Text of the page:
This video is a collection from our 6 weeks in Sri Lanka. Most of the coastal scenes are in the South around Mirissa. The beautiful Dutch fort town of Galle also features near the beginning. The jungle scenes are from the Willupatu wildlife reserve in the North West. The mountain scenes at the end are from Sri Lanka’s heartland – Ella and the amazing Lion Rock in Sigiriya. Read more

Fending off feral dogs in Asia

So yesterday we hiked to the top of Ella Rock. It’s a beautiful steep escarpment jutting out over the tiny hill town of Ella in Southern Sri Lanka. Most visitors here opt to climb the less arduous and somewhat smaller Little Adams Peak. Navi and I choose Ella Rock instead, mainly due to the presence of dozens of feral dogs on the trail leading to Little Adams Peak. Read more

Backpacking in Sri Lanka

Everyone you ask about Sri Lanka says the same thing.

It’s like India but, a bit cleaner, a bit nicer and a bit more expensive.

Having visited Sri Lanka now I can see why they say it. That pretty much sums it up perfectly. Read more

Photos from Sri Lanka

 

Online booking for budget travellers

So I’m sitting here on the balcony of our AC room at Poppies guest house, Mirissa beach, typing. Navi is asleep on the comfy bed. The sun is shining and the hammock is swinging. Its 1pm on a Sunday. Here’s a picture of my view.

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Photos from our time volunteering

 

Volunteering in Sri Lanka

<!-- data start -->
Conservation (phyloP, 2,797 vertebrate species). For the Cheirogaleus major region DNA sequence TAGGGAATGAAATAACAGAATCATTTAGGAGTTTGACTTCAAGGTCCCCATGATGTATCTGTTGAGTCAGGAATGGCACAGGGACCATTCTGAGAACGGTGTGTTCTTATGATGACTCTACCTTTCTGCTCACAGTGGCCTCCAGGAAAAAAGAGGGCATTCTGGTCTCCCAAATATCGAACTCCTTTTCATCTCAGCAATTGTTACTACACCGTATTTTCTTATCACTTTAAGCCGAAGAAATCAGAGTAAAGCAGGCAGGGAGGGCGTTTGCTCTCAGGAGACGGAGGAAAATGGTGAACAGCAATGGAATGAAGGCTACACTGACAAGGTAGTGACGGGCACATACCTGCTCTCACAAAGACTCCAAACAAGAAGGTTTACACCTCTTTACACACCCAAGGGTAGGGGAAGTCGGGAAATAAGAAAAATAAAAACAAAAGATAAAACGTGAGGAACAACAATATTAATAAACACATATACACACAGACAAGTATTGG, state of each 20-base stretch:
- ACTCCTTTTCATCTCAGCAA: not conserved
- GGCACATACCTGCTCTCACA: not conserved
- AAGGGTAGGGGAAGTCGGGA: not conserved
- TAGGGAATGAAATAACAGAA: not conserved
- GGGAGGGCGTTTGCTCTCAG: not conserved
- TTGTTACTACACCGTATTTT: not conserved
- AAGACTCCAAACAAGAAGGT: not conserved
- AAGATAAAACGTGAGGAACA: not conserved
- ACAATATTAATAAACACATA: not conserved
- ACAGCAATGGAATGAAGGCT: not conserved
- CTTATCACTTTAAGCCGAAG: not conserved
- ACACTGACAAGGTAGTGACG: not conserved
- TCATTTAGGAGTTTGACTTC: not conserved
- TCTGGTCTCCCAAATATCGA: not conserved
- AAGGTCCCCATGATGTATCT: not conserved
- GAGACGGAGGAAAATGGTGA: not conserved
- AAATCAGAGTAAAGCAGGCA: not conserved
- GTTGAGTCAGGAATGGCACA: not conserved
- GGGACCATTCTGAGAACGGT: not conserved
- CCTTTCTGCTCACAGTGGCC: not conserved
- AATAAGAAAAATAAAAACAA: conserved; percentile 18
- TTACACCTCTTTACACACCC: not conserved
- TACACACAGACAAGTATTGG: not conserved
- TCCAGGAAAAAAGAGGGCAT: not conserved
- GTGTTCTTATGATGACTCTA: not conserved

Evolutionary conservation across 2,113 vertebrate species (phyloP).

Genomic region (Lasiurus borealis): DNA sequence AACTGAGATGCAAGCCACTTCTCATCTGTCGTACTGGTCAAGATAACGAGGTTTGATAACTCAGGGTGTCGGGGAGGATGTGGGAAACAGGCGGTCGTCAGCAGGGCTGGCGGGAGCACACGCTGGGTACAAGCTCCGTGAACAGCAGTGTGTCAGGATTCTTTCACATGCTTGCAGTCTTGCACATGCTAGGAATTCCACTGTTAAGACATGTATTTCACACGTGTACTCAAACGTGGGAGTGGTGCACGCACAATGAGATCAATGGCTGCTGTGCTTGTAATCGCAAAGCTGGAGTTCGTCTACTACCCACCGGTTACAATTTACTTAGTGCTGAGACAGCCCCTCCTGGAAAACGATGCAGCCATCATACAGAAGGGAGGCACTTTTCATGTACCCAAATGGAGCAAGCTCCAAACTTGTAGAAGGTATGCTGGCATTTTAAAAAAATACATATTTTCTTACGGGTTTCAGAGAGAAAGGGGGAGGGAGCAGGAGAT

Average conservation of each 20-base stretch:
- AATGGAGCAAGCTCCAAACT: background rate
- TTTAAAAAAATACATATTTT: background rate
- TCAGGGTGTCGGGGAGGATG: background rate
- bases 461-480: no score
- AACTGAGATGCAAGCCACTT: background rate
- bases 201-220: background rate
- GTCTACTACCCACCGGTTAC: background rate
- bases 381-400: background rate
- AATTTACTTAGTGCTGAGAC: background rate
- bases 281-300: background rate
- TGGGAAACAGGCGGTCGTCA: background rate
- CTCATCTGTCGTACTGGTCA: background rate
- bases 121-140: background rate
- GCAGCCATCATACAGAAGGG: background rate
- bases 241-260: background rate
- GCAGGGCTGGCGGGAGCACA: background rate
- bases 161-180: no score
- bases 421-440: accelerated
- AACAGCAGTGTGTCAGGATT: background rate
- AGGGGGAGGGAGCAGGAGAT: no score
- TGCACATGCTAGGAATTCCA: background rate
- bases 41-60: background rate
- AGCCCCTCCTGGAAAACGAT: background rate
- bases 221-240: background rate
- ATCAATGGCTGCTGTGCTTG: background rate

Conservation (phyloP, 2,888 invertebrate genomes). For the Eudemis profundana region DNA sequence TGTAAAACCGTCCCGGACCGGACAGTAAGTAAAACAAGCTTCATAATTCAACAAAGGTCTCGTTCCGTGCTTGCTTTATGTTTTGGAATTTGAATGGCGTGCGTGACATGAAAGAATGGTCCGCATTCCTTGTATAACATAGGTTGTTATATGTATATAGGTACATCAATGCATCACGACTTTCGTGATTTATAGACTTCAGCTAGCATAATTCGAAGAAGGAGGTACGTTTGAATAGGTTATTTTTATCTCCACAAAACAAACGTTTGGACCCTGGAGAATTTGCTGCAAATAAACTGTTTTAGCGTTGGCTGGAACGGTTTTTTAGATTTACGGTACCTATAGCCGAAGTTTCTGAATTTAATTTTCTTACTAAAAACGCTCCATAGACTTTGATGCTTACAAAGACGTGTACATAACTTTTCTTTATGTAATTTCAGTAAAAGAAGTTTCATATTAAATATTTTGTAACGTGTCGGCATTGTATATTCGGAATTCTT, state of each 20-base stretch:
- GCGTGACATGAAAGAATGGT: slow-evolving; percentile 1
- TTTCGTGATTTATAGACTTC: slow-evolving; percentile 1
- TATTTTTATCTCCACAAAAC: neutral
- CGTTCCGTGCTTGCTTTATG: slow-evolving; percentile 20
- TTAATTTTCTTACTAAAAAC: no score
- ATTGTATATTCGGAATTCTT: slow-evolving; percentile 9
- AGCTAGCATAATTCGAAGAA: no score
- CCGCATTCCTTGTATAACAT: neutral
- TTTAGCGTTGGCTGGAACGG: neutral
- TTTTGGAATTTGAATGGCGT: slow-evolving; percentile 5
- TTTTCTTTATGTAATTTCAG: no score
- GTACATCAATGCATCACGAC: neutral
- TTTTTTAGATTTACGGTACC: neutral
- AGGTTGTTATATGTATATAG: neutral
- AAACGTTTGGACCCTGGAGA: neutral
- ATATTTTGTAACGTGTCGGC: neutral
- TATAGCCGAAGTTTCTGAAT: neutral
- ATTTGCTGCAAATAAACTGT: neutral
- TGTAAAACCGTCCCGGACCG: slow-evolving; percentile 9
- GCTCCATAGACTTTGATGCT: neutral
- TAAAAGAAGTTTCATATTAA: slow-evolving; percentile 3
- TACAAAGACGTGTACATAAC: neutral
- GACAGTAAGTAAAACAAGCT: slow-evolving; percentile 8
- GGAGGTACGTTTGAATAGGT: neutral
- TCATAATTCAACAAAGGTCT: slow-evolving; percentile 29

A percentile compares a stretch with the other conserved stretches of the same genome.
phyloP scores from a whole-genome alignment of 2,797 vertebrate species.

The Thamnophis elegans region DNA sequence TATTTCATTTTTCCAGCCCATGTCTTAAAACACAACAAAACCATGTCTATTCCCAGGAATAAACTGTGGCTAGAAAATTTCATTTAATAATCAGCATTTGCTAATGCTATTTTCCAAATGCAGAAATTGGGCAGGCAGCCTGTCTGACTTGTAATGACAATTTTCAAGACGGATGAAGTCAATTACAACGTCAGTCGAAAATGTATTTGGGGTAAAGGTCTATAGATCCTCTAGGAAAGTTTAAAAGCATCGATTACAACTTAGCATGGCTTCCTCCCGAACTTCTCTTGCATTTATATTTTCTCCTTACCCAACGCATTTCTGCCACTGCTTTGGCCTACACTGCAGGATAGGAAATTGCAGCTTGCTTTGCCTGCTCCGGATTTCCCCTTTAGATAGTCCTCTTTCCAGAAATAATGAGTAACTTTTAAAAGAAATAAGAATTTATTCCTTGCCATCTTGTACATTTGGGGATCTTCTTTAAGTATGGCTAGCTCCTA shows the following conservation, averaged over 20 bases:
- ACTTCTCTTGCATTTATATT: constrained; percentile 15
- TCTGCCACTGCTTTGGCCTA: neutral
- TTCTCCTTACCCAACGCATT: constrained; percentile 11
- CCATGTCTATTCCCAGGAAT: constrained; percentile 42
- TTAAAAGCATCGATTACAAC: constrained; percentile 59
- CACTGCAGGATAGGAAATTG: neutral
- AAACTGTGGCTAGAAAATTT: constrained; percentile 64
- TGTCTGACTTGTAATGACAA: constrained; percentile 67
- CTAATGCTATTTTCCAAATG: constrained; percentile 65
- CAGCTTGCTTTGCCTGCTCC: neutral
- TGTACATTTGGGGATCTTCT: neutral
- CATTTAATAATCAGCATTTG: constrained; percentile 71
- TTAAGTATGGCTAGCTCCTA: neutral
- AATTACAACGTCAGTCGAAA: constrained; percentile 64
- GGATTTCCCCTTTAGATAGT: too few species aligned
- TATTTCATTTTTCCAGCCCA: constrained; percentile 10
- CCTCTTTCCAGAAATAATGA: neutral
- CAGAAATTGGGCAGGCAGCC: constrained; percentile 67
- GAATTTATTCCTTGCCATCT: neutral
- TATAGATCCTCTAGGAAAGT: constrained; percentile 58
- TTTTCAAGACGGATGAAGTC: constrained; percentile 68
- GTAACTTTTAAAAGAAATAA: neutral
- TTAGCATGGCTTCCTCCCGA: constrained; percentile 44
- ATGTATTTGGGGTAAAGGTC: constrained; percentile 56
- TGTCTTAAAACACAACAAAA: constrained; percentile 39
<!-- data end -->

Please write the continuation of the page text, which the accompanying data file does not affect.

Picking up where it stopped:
Navi and I spent 2 weeks volunteering in Sri Lanka at a small village near Puttalam earlier this month. We organised the placement from the UK through the popular volunteering website workaway.info. The site puts volunteers in touch with willing hosts over email. Volunteers can browse opportunities by country and check availability with the handy host calendar. Volunteering placements vary throughout the world but generally, volunteers are asked to work for a maximum of 5 hours per day, 5 days per week. In exchange, the host will provide food and roof over your head. Usually, for as long as you wish to stay. The site costs $29 to join for two years. All volunteer opportunities are free. Read more

Fuji x100T travel camera review

In 2014 I sold my big Nikon camera and all its lenses to help clear my mortgage. I did so without reservation as I knew I was close to my travel goals and had already decided that I wasn’t going to travel with a big camera this time around.

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Video Post: Kerala Backwaters

The Kerala Backwaters are a labyrinth of freshwater canals, rivers, lakes, lagoons and islands stretching almost the entire length of the state. 38 rivers feed nearly 1000 km of interconnected waterways. This unique ecosystem is home to large numbers of birds and aquatic creatures including rare otters and turtles. Read more

Backpacking cost for a couple in India

India is cheap. Perhaps the cheapest travel destination on earth. The backpacking cost for a couple in India is lower than anywhere else Navi and I have travelled before.

In the 40 days since arriving in India we’ve spent £1000 between us. Prices vary by around 30% state to state, but our daily budget for traveling through southern India has rarely exceeded £25. Read more

Video Post: Ancient Hampi

Ancient Hampi is like another world. The majority of the monuments are around 500 years old but beautifully preserved. Happily the sites are largely devoid of tourists. Part of the reason is the remote location and rocky topography. Read more

Video Post: Indian railways experience